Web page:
It’s seven years since I left my home and family in Gaza; I wonder if they know what I look like now. Do they miss me at mealtimes? Or are there no mealtimes now my mum has had a cancer operation that nearly killed her? Will
I be able to see her before it is too late?
The Rafah border between Egypt and Gaza has been sealed for the past three years, but I am desperate to see my family, whatever the cost. I plan to take a solidarity boat from Cyprus, organised by the Free Gaza Movement. It is part of the Hope Fleet sailing from Larnaca to Gaza
in an attempt to break Israel’s siege.
When I arrive at Larnaca airport, everything looks the same as when I was first here, seven years ago, after being trapped in Cairo airport for five days. (I had left Gaza with five days to spare, to be sure not to miss my flight, and like all Palestinians was not allowed to leave the airport. I found myself leaving one prison and entering another.)
Next day, I set off to find some colostomy bags for my mother; because of the siege, she is not able to find enough. The Cypriot hospital gives me just one bag. With their little English, the nurses try to tell me that all hospitals across the world have such things. I want to say that Gaza is not part of the world – well, not the world we live in, anyway.
Next morning, we are briefed on the possible outcomes of the trip: the best is being stopped by Israeli gunboats; the others are being arrested or attacked by missile. We are asked to sign a paper saying that we understand the risks involved. It also asks what we would want to happen in case of death. “Please make sure I am buried in Gaza . . .” Signed: Ahmed Masoud.
The next day, we are still waiting for the boat to leave. Someone mentions that the Rafah border might open for a short period of three days. I spend about two hours deciding whether to wait for the boat to leave or to fly to Cairo. If I don’t leave for the border today, I will lose precious time with my family.
The moment I reach Cairo airport, my passport is taken away and I am asked to wait in a separate room. I am then sent to a different small room, where I wait with lots of other people for six hours. A four-year-old girl travelling with her dad can’t stop crying; she hasn’t had any water for ten hours, and is not allowed to get any. A bus comes to take us away, with a policeman who holds our passports. After nine hours, we get to the border. The little girl is still crying.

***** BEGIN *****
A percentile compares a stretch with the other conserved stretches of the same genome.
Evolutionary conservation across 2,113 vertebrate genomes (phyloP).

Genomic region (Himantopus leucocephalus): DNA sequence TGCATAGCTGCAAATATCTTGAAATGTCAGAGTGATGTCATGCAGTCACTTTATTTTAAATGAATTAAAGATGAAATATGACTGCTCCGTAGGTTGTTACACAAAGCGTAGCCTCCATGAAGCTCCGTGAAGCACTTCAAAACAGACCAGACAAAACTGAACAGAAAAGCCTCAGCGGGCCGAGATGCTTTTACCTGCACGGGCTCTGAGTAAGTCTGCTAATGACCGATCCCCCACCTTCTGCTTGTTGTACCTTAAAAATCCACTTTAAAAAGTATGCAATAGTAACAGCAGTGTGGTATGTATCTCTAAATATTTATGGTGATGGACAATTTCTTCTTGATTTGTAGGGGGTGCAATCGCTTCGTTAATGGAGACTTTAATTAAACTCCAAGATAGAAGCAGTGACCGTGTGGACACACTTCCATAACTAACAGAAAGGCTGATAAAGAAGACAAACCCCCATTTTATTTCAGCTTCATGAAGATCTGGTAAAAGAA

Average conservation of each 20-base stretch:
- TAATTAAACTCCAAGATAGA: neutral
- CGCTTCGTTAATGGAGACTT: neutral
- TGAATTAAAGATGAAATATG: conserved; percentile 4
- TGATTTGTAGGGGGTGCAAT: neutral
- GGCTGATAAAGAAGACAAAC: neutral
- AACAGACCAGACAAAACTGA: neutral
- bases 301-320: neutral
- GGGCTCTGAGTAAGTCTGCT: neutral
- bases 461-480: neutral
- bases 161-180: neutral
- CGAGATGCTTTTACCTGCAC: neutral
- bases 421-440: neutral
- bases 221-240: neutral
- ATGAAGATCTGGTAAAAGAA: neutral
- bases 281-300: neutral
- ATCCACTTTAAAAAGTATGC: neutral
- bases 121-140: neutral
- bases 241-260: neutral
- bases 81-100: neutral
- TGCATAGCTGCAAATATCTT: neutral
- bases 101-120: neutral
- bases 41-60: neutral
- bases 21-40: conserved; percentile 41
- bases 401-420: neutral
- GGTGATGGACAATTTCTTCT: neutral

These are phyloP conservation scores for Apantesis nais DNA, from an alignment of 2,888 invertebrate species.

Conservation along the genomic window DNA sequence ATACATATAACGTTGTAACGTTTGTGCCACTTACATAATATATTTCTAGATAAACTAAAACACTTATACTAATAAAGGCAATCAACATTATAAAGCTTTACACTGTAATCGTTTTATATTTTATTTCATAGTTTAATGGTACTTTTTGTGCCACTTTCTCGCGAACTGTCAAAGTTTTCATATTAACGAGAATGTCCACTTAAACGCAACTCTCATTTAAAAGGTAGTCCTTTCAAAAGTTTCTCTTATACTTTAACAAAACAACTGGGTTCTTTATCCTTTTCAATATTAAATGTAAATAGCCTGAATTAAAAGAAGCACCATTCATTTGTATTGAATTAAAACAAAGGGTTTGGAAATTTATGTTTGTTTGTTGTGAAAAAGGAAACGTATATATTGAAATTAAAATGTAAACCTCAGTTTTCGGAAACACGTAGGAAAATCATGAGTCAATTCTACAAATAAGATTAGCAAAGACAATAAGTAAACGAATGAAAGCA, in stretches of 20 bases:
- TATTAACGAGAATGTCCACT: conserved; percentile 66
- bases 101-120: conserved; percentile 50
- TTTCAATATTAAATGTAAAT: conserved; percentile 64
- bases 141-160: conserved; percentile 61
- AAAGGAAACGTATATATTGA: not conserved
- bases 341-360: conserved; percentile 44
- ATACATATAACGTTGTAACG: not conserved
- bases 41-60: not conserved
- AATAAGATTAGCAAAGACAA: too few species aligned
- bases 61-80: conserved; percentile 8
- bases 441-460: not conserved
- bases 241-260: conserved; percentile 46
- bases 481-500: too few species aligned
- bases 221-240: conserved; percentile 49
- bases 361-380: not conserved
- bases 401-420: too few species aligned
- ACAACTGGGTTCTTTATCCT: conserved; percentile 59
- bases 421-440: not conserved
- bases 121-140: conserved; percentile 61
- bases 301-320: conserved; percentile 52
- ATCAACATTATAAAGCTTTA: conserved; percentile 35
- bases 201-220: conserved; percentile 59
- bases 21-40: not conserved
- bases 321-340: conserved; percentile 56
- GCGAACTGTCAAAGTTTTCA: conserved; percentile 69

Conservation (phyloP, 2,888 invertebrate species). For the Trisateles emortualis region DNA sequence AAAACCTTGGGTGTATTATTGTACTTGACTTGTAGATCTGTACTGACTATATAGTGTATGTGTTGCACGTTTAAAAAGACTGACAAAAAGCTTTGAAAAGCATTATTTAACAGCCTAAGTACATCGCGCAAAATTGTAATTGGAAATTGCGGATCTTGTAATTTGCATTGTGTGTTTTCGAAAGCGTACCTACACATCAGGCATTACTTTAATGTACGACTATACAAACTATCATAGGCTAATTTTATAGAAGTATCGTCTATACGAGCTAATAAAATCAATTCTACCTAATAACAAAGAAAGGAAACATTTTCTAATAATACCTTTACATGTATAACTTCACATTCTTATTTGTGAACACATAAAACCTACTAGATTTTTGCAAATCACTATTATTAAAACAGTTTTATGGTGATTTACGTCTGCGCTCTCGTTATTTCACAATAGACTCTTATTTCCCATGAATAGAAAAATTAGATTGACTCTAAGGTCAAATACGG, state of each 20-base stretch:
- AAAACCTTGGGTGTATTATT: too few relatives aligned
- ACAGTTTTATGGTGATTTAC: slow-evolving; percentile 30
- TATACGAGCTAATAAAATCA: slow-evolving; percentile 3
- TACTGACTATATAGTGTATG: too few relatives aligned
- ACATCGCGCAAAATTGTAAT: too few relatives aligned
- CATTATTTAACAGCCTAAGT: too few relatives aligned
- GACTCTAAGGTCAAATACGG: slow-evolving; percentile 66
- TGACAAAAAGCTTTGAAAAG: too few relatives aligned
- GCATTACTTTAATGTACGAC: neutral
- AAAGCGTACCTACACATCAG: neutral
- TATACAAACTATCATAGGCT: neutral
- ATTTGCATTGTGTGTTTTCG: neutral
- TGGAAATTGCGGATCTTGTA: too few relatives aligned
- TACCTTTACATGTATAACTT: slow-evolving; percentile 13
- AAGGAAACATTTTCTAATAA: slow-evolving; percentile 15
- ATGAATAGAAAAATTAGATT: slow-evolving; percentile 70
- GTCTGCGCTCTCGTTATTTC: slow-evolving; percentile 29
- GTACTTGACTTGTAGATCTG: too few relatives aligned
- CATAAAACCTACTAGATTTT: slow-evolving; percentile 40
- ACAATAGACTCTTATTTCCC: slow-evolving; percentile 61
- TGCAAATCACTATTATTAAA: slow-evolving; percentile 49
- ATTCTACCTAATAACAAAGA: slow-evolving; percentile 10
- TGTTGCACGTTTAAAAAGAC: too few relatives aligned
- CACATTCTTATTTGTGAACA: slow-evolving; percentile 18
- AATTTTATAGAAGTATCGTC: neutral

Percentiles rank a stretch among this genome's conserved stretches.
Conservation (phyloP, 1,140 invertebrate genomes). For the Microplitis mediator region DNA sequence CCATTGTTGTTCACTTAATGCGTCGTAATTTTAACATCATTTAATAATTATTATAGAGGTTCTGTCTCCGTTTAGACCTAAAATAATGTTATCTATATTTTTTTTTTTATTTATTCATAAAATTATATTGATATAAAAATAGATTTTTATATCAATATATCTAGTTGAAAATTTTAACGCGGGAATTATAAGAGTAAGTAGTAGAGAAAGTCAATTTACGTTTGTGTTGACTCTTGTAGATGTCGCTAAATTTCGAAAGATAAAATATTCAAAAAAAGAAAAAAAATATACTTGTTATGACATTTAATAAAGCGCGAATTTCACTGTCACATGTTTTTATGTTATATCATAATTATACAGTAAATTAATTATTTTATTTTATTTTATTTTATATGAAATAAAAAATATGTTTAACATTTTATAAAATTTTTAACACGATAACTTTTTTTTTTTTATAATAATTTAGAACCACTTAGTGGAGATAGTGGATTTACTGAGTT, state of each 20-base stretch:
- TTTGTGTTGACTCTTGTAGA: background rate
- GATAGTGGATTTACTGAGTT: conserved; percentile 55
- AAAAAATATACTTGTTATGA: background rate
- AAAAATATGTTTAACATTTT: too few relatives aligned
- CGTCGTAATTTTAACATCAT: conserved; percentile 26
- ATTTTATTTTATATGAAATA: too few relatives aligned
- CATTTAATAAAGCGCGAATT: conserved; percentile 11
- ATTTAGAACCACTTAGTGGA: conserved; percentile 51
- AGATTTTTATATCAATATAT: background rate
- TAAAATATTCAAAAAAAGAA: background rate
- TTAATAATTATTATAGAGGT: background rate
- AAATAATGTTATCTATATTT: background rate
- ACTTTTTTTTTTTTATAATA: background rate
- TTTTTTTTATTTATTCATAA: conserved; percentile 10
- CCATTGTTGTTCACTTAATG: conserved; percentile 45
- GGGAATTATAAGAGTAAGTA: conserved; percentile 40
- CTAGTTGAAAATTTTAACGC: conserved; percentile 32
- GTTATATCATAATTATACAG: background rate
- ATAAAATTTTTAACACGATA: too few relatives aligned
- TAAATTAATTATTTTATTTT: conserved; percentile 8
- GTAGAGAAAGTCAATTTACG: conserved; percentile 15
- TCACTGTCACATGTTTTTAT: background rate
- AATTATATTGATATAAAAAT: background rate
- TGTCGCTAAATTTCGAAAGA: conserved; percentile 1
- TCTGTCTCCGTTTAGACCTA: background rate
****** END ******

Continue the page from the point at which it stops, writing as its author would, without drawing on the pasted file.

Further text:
On the Egyptian side, the border is filthy and full of people. It takes us all day to reach the Palestinian side, where we are finally given bottles of water. I spot the father of the little girl telling her not to drink too quickly. Finally, we are on the bus to Rafah in southern Gaza.
I look everywhere for my brothers, who have been waiting for me on the other side. I keep staring out of the window to see how much Gaza has changed. There are lots of destroyed buildings as a result of the Israeli attack in January, but I feel I still know everything.
I hurry off the bus, but am stopped by a tall guy with a beard, who asks me where I am going and grabs my bags. I start shouting at him that
I don’t need a taxi, but he is no taxi driver. He is my own little brother – though not so little any more. When we get home, my dad is the first
to open the door. I walk through afraid, as if saying sorry for my long absence, like a naughty teenager who has stayed out late, but he rushes to me and hugs me. I feel his tears on my shirt, making it wet. My mum is at the top of the stairs. I am so happy to see her on her feet. I feared I would find her lying in bed, unable to speak, but she is wailing and the kids are jumping around dancing dabke. I realise how long I have been away.
After a week of enjoying the food, weather and company, the question of how to leave hits me. I am anxious about not being able to return to my pregnant wife in London, and to rehearsals of my play, which we are taking to Edinburgh. I was supposed to leave with the Free Gaza boat, but it never reached its destination. The Israeli navy intercepted it two days after I arrived in Gaza. So I am stuck here. Will I wait for the border to open, God knows when? Or find an escape route?
The author’s play “Go to Gaza: Drink the Sea” is at the Assembly Hall, Edinburgh, 6-30 August (0131 623 3030; www.assemblyfestival.com)